Wednesday, January 25, 2017

Foam on the Water


Following several days of modest rain there was water once again flowing down the hollows into Bull Creek.  These are ephemeral streams, flowing only after a rain, then holding pockets of water for weeks until they gradually dry out.  Foam appearing in pockets of turbulence always raises the fear of pollution.  So what else could cause foam?

Actually foam like this is a natural phenomenon.  Like the suds in a bath tub, it is caused by a surfactant that lowers the surface tension of water.  Soap is a surfactant made from oil and lye (sodium hydroxide).  This creates a molecule that is water soluble on one end and not on the other,  creating a thin layer of lipids on the surface.  Think of the solution that kids blow bubbles with.

In nature there are natural surfactants called DOC (dissolved organic carbons).  These are formed by the decomposition of algae, aquatic plants, dead leaves and animals that produce oil in the form of simple fats.  As they break down over time they produce fatty acids that are lighter than water and won't mix but lay on top in a thin layer.  In quiet waters this can appear to be a thin layer of oil.  Turbulent water flow mixes air in and viola!...bubbles.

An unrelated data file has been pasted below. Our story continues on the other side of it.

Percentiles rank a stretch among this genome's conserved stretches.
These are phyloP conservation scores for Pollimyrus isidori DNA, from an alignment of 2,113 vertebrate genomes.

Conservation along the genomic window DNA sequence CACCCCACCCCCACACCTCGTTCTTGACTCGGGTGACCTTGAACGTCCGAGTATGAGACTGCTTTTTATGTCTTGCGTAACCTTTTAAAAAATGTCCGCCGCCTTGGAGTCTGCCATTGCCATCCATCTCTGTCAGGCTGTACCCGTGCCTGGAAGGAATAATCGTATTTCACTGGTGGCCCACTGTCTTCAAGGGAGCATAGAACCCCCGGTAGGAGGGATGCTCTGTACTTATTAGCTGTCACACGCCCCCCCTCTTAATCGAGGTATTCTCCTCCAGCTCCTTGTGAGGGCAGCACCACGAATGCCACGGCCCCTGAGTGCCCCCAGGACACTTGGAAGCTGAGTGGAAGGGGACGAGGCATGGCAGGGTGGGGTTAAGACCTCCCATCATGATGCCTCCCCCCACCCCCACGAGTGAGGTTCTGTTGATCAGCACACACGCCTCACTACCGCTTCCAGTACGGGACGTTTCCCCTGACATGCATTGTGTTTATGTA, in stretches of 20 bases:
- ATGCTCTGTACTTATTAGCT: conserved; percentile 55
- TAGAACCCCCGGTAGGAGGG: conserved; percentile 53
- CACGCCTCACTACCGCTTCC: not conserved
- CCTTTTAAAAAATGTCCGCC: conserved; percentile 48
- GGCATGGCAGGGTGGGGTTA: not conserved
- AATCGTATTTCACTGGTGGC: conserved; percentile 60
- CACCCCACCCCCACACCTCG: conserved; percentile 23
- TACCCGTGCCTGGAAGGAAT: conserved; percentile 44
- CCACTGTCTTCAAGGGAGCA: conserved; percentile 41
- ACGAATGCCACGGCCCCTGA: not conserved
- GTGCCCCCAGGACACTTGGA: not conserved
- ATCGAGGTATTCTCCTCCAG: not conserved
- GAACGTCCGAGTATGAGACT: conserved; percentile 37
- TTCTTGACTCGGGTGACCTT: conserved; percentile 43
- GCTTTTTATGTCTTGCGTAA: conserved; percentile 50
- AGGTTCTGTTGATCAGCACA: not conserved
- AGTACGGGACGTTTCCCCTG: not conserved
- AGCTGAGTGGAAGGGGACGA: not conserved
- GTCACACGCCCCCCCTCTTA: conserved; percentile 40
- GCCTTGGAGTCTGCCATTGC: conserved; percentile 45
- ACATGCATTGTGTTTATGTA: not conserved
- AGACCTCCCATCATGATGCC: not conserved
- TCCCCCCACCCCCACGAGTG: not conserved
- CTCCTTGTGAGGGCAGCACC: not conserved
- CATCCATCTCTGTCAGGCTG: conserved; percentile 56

Foam at the falls on Bull Creek
There is frequently a collection of bubbles in an eddy below a little water fall at our swimming hole.  Occasionally this collection will be quite large and can collect little particles on top.   Some biologists use this as a means of looking for exuvia (molted insect skin), aquatic fungi, moss spores, etc.

Of course, foam can also come from pollution so if in doubt, it pays to check.  More details are here.

Good Read:
Insect brains- bigger than you think

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